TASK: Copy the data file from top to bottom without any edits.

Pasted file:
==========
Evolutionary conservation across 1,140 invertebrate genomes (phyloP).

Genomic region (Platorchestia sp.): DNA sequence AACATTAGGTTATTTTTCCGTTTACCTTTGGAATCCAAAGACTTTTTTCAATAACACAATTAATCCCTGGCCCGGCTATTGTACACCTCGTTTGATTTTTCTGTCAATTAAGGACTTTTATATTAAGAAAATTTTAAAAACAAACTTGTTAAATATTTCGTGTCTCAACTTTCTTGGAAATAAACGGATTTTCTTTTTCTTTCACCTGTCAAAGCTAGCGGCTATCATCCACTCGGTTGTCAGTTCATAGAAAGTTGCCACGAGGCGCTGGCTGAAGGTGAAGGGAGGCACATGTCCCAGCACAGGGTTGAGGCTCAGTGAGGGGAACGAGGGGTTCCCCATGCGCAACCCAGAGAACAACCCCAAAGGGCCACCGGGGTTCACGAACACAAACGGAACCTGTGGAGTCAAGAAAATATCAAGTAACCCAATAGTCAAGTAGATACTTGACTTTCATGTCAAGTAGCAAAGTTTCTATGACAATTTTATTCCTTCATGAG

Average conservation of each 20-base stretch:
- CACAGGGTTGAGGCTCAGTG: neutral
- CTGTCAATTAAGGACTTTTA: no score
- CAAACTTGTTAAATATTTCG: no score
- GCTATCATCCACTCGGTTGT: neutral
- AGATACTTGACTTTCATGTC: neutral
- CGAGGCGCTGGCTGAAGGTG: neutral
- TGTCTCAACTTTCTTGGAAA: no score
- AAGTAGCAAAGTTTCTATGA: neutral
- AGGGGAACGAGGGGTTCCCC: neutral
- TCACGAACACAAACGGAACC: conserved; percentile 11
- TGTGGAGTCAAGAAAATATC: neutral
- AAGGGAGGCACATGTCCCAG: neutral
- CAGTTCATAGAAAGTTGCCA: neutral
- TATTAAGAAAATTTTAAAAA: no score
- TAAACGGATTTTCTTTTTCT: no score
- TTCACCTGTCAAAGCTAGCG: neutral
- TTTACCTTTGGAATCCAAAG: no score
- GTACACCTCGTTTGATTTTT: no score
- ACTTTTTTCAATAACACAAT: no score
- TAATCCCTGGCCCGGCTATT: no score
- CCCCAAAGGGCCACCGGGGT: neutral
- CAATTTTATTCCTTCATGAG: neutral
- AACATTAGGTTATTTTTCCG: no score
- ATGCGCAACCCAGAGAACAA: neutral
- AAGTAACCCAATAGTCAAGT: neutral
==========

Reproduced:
Evolutionary conservation across 1,140 invertebrate genomes (phyloP).

Genomic region (Platorchestia sp.): DNA sequence AACATTAGGTTATTTTTCCGTTTACCTTTGGAATCCAAAGACTTTTTTCAATAACACAATTAATCCCTGGCCCGGCTATTGTACACCTCGTTTGATTTTTCTGTCAATTAAGGACTTTTATATTAAGAAAATTTTAAAAACAAACTTGTTAAATATTTCGTGTCTCAACTTTCTTGGAAATAAACGGATTTTCTTTTTCTTTCACCTGTCAAAGCTAGCGGCTATCATCCACTCGGTTGTCAGTTCATAGAAAGTTGCCACGAGGCGCTGGCTGAAGGTGAAGGGAGGCACATGTCCCAGCACAGGGTTGAGGCTCAGTGAGGGGAACGAGGGGTTCCCCATGCGCAACCCAGAGAACAACCCCAAAGGGCCACCGGGGTTCACGAACACAAACGGAACCTGTGGAGTCAAGAAAATATCAAGTAACCCAATAGTCAAGTAGATACTTGACTTTCATGTCAAGTAGCAAAGTTTCTATGACAATTTTATTCCTTCATGAG

Average conservation of each 20-base stretch:
- CACAGGGTTGAGGCTCAGTG: neutral
- CTGTCAATTAAGGACTTTTA: no score
- CAAACTTGTTAAATATTTCG: no score
- GCTATCATCCACTCGGTTGT: neutral
- AGATACTTGACTTTCATGTC: neutral
- CGAGGCGCTGGCTGAAGGTG: neutral
- TGTCTCAACTTTCTTGGAAA: no score
- AAGTAGCAAAGTTTCTATGA: neutral
- AGGGGAACGAGGGGTTCCCC: neutral
- TCACGAACACAAACGGAACC: conserved; percentile 11
- TGTGGAGTCAAGAAAATATC: neutral
- AAGGGAGGCACATGTCCCAG: neutral
- CAGTTCATAGAAAGTTGCCA: neutral
- TATTAAGAAAATTTTAAAAA: no score
- TAAACGGATTTTCTTTTTCT: no score
- TTCACCTGTCAAAGCTAGCG: neutral
- TTTACCTTTGGAATCCAAAG: no score
- GTACACCTCGTTTGATTTTT: no score
- ACTTTTTTCAATAACACAAT: no score
- TAATCCCTGGCCCGGCTATT: no score
- CCCCAAAGGGCCACCGGGGT: neutral
- CAATTTTATTCCTTCATGAG: neutral
- AACATTAGGTTATTTTTCCG: no score
- ATGCGCAACCCAGAGAACAA: neutral
- AAGTAACCCAATAGTCAAGT: neutral